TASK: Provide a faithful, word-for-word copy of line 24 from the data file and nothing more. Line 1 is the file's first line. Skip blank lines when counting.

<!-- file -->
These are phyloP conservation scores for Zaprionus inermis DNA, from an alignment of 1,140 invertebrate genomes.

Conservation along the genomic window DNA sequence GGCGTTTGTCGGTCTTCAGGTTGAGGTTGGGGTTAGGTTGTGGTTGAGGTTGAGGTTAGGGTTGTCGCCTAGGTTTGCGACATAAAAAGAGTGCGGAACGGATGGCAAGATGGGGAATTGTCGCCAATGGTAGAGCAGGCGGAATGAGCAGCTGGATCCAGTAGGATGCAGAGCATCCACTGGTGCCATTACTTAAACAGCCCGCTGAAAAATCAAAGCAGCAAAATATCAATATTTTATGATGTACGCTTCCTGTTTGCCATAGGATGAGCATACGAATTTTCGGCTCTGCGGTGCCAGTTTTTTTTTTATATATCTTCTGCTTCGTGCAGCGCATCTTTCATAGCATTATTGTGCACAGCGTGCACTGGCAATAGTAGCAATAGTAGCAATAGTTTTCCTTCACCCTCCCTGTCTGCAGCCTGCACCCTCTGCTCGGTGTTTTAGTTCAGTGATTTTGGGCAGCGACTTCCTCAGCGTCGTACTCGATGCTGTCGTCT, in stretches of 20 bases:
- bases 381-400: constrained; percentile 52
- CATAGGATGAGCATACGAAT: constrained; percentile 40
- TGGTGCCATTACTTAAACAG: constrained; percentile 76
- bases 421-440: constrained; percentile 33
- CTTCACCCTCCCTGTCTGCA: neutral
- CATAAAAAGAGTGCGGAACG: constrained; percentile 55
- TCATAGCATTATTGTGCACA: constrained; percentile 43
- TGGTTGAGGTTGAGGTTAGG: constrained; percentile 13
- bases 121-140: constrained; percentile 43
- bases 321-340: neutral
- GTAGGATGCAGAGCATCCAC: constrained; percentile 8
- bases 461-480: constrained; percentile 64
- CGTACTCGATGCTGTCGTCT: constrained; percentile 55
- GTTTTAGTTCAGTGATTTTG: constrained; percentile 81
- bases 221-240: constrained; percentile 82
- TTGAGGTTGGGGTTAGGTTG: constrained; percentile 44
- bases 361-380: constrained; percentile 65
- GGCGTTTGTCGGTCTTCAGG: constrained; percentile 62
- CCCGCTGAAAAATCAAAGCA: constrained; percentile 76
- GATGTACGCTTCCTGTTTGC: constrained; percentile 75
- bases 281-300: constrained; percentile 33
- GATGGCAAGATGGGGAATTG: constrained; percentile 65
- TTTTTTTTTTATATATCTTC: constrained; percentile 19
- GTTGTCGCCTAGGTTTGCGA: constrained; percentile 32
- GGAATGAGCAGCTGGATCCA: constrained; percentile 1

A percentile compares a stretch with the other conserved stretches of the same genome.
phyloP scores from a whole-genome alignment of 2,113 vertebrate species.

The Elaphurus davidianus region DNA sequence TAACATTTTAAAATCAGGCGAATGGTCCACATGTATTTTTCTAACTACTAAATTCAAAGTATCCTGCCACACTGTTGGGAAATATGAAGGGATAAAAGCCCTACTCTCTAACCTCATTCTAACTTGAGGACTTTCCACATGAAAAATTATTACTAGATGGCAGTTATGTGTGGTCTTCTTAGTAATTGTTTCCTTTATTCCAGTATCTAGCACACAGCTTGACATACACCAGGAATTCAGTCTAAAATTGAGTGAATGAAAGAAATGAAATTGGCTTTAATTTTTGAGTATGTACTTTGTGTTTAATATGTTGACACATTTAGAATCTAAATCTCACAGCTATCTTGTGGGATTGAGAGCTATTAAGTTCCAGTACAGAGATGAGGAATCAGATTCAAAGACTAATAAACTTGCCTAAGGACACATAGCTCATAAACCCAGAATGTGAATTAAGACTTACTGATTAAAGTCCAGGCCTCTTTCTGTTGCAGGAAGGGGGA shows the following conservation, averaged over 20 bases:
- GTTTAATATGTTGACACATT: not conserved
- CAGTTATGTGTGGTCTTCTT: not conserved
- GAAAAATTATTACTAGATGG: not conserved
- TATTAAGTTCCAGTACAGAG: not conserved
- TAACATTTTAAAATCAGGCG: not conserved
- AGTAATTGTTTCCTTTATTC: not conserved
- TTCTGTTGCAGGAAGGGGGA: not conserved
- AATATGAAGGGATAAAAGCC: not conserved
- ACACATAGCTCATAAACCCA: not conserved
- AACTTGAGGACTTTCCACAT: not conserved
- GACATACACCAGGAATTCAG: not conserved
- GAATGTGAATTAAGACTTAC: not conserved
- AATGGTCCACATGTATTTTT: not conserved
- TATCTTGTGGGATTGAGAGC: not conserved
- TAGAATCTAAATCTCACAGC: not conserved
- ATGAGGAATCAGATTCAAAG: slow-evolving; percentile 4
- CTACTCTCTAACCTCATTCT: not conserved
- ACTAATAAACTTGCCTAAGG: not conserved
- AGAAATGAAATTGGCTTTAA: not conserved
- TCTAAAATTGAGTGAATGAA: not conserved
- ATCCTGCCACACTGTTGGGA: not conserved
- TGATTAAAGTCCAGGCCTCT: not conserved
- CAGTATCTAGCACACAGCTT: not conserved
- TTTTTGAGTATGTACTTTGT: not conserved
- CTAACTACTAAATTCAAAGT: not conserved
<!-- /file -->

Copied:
- GATGGCAAGATGGGGAATTG: constrained; percentile 65